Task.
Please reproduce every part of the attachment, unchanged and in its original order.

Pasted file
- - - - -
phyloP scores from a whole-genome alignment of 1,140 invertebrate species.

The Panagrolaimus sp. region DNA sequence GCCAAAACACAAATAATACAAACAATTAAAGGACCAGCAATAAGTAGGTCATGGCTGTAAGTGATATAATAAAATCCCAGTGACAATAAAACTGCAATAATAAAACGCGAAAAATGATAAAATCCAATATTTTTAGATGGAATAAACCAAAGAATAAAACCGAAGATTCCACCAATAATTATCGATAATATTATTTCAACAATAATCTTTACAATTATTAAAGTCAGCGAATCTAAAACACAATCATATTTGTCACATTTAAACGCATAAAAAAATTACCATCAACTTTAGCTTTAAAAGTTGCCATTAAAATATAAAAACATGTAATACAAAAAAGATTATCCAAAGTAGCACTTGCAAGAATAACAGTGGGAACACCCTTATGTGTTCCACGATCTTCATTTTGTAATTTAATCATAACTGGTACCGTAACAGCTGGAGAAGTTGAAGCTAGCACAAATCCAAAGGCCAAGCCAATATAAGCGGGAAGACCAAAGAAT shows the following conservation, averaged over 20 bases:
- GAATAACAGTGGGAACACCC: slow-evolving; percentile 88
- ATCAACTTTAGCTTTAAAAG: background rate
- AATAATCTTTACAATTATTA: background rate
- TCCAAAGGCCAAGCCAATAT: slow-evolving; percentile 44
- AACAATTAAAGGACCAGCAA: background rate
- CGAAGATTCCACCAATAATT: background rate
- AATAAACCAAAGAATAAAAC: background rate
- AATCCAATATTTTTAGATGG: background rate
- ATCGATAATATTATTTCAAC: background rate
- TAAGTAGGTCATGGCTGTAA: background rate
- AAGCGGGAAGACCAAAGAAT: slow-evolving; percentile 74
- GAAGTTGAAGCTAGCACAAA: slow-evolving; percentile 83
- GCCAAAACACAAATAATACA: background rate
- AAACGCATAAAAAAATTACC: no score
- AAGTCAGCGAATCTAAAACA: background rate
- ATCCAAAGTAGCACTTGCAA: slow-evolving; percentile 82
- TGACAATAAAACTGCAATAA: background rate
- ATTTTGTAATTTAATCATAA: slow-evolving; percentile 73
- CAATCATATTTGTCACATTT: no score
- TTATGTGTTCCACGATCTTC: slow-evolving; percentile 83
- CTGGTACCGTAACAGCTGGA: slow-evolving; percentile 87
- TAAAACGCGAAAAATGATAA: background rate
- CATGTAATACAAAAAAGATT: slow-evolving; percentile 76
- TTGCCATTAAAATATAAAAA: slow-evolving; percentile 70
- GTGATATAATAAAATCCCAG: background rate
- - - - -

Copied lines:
phyloP scores from a whole-genome alignment of 1,140 invertebrate species.

The Panagrolaimus sp. region DNA sequence GCCAAAACACAAATAATACAAACAATTAAAGGACCAGCAATAAGTAGGTCATGGCTGTAAGTGATATAATAAAATCCCAGTGACAATAAAACTGCAATAATAAAACGCGAAAAATGATAAAATCCAATATTTTTAGATGGAATAAACCAAAGAATAAAACCGAAGATTCCACCAATAATTATCGATAATATTATTTCAACAATAATCTTTACAATTATTAAAGTCAGCGAATCTAAAACACAATCATATTTGTCACATTTAAACGCATAAAAAAATTACCATCAACTTTAGCTTTAAAAGTTGCCATTAAAATATAAAAACATGTAATACAAAAAAGATTATCCAAAGTAGCACTTGCAAGAATAACAGTGGGAACACCCTTATGTGTTCCACGATCTTCATTTTGTAATTTAATCATAACTGGTACCGTAACAGCTGGAGAAGTTGAAGCTAGCACAAATCCAAAGGCCAAGCCAATATAAGCGGGAAGACCAAAGAAT shows the following conservation, averaged over 20 bases:
- GAATAACAGTGGGAACACCC: slow-evolving; percentile 88
- ATCAACTTTAGCTTTAAAAG: background rate
- AATAATCTTTACAATTATTA: background rate
- TCCAAAGGCCAAGCCAATAT: slow-evolving; percentile 44
- AACAATTAAAGGACCAGCAA: background rate
- CGAAGATTCCACCAATAATT: background rate
- AATAAACCAAAGAATAAAAC: background rate
- AATCCAATATTTTTAGATGG: background rate
- ATCGATAATATTATTTCAAC: background rate
- TAAGTAGGTCATGGCTGTAA: background rate
- AAGCGGGAAGACCAAAGAAT: slow-evolving; percentile 74
- GAAGTTGAAGCTAGCACAAA: slow-evolving; percentile 83
- GCCAAAACACAAATAATACA: background rate
- AAACGCATAAAAAAATTACC: no score
- AAGTCAGCGAATCTAAAACA: background rate
- ATCCAAAGTAGCACTTGCAA: slow-evolving; percentile 82
- TGACAATAAAACTGCAATAA: background rate
- ATTTTGTAATTTAATCATAA: slow-evolving; percentile 73
- CAATCATATTTGTCACATTT: no score
- TTATGTGTTCCACGATCTTC: slow-evolving; percentile 83
- CTGGTACCGTAACAGCTGGA: slow-evolving; percentile 87
- TAAAACGCGAAAAATGATAA: background rate
- CATGTAATACAAAAAAGATT: slow-evolving; percentile 76
- TTGCCATTAAAATATAAAAA: slow-evolving; percentile 70
- GTGATATAATAAAATCCCAG: background rate